|Publication number||US5846039 A|
|Application number||US 08/874,011|
|Publication date||Dec 8, 1998|
|Filing date||Jun 12, 1997|
|Priority date||Jun 12, 1997|
|Also published as||CA2239765A1, CA2239765C|
|Publication number||08874011, 874011, US 5846039 A, US 5846039A, US-A-5846039, US5846039 A, US5846039A|
|Inventors||James T. Kirchen, Edward P. Massof, Robert Nesky|
|Original Assignee||Illinois Tool Works Inc.|
|Export Citation||BiBTeX, EndNote, RefMan|
|Patent Citations (6), Referenced by (35), Classifications (6), Legal Events (7)|
|External Links: USPTO, USPTO Assignment, Espacenet|
1. Field of the Invention
This invention relates to a positive lock rivet for joining a plurality of panels, and, more particularly, to a plastic positive lock rivet comprising a body with an axial bore and a pin. The body is insertable into aligned holes in the panels to be joined. Integral with the body is a flexible annular skirt which is positioned between the panels and provides a means for adjusting for panel thickness. The pin is drawn into the body thereby causing outward radial bending of the walls of the body and flexure of the annular skirt until a locking means on the pin engages a retention means on the body thereby tightly locking the entire assembly. A superfluous portion of the pin is then broken off at a break joint on the pin flush with the body head.
2. Description of the Prior Art
Plastic rivets are typically used to join two or more panels. Plastic rivets generally have a pin which is driven into a body. The body has a head, a shank and an axial bore extending through the head and the shank for receiving the pin. The body is insertable into aligned holes in the panels to be joined by the plastic rivet.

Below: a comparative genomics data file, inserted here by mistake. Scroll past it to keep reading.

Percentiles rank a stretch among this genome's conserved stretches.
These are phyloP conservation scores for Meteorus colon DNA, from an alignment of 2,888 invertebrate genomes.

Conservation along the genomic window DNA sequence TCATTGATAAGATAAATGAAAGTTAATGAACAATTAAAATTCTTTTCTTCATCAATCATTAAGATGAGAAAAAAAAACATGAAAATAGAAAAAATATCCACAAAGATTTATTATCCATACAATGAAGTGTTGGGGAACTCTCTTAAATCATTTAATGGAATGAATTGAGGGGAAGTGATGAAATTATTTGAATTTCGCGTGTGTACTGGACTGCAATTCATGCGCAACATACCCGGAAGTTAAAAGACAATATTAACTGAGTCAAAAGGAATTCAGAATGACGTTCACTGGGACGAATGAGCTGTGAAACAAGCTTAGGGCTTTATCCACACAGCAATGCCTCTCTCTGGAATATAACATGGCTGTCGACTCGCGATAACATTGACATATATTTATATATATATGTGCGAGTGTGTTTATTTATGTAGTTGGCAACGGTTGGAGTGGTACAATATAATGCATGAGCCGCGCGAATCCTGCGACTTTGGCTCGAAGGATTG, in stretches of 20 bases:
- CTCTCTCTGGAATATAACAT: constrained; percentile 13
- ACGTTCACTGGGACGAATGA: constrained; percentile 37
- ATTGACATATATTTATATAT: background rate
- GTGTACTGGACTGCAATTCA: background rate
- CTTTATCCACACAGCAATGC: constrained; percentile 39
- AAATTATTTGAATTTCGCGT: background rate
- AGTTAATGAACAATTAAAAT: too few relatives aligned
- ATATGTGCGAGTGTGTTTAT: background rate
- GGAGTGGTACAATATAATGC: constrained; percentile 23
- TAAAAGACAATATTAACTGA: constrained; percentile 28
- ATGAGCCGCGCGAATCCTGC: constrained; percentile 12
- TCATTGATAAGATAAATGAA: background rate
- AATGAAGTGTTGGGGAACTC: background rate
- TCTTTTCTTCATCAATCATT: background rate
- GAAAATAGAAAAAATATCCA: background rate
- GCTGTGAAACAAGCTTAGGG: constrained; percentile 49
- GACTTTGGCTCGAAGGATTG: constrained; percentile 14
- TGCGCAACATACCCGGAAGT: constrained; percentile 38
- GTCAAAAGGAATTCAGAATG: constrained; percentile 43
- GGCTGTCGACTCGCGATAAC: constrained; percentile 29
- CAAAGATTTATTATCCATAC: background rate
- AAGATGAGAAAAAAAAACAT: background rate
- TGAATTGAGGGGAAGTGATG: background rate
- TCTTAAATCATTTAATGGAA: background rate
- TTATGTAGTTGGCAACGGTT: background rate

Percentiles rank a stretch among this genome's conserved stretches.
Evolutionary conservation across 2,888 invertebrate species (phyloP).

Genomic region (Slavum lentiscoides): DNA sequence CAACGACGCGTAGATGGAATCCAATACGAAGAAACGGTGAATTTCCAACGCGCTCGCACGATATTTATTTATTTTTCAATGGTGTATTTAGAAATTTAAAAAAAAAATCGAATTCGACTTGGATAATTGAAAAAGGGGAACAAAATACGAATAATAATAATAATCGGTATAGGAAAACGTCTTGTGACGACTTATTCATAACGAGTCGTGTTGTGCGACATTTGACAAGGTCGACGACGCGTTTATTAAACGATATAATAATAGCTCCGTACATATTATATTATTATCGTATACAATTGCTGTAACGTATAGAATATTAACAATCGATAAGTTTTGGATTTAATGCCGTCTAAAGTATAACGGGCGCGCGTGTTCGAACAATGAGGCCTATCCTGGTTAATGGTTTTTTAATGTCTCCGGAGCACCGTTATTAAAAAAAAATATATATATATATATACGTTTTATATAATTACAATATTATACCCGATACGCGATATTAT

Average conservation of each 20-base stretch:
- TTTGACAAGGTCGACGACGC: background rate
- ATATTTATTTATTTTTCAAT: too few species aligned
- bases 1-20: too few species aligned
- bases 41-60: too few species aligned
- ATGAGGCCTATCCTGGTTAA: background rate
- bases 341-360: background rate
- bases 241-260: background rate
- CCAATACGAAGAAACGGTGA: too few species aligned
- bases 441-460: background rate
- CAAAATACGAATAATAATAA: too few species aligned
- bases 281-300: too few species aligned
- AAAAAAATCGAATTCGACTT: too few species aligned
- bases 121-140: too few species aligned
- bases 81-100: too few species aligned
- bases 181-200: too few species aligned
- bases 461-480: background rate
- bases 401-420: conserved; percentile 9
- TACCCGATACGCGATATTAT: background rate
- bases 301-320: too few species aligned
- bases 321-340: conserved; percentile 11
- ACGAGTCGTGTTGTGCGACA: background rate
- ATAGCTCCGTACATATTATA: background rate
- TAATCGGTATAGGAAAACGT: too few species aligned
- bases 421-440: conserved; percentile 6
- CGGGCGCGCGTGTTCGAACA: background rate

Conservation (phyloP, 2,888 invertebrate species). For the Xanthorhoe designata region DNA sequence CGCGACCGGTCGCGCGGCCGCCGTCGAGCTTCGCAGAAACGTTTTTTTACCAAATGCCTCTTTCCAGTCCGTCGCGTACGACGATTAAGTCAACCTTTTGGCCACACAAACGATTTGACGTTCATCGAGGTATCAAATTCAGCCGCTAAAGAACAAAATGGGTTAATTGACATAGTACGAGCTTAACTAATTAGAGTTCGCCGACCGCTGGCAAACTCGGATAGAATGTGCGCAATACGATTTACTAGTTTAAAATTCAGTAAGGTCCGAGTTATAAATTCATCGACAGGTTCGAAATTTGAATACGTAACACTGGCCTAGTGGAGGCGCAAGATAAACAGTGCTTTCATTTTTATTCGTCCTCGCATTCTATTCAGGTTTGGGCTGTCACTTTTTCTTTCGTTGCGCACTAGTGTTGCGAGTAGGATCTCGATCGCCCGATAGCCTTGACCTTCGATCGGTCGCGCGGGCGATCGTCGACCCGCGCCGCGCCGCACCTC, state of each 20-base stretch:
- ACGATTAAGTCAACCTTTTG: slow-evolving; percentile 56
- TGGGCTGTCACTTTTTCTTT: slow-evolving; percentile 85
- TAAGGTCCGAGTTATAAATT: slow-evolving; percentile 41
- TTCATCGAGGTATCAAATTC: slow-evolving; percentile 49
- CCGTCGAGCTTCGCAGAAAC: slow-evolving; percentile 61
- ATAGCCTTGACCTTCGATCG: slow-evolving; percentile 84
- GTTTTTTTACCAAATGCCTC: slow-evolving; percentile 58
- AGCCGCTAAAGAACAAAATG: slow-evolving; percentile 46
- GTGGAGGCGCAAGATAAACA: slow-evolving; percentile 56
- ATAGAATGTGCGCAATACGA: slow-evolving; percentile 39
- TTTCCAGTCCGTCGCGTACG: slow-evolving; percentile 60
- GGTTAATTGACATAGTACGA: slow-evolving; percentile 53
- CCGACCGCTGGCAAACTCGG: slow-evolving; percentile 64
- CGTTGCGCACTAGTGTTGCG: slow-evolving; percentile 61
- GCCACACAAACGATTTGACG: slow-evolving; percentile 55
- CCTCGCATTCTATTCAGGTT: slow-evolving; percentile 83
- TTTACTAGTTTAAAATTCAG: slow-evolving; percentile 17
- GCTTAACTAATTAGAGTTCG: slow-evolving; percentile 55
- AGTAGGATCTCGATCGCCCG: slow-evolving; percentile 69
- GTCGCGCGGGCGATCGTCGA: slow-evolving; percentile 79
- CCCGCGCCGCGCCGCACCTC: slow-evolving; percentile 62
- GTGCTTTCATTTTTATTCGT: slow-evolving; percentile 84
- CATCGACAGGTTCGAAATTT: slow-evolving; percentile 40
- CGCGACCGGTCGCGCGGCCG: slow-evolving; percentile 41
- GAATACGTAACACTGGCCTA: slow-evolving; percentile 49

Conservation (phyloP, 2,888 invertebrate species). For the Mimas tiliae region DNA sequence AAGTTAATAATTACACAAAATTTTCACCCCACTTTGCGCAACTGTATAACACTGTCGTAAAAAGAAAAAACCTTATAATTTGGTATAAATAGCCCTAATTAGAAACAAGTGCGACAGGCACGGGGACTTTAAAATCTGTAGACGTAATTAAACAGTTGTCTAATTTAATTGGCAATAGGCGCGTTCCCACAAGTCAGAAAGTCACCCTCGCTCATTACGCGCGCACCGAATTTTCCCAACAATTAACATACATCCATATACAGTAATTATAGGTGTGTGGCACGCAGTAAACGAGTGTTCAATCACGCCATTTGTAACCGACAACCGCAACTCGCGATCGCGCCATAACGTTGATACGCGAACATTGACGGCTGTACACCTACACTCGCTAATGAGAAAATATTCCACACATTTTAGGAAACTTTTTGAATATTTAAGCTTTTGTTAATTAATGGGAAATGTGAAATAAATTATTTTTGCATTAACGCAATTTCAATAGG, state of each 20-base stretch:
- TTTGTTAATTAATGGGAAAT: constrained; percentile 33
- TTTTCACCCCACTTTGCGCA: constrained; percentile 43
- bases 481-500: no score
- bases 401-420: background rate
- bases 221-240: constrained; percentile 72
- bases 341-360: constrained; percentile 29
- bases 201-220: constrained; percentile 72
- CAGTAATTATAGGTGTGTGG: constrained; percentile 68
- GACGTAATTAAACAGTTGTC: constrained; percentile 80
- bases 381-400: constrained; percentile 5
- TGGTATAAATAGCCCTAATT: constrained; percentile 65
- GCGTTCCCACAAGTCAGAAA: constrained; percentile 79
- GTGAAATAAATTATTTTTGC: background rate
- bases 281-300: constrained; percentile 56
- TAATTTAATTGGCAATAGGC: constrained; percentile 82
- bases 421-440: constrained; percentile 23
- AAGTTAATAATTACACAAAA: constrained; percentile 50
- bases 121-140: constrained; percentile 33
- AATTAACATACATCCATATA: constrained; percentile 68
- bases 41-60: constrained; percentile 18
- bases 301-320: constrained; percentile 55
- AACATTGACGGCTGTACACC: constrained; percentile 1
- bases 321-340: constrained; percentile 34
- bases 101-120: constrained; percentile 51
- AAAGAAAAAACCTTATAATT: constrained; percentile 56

The body shank of a typical plastic rivet is provided with interior annular grooves and a plurality of elongated perforations about its walls. When the pin is driven into the axial bore of the body, the walls of the body shank bend radially outwardly trapping the panels between the body head and the body shank and preventing extraction of the body from the aligned holes of the joined panels. As the walls so bend, the pin translates through the body until a serrated portion of the pin engages the annular grooves of the shank, thereby locking the rivet assembly in a permanent fashion. The superfluous portion of the pin is broken off, either through use of a break-away indentation or a separate cutting tool. Plastic rivets of the aforementioned type are well known and in use. U.S. Pat. Nos. 4,222,304, 4,306,824, 4,355,934, 4,402,638 and 4,556,351 are illustrative.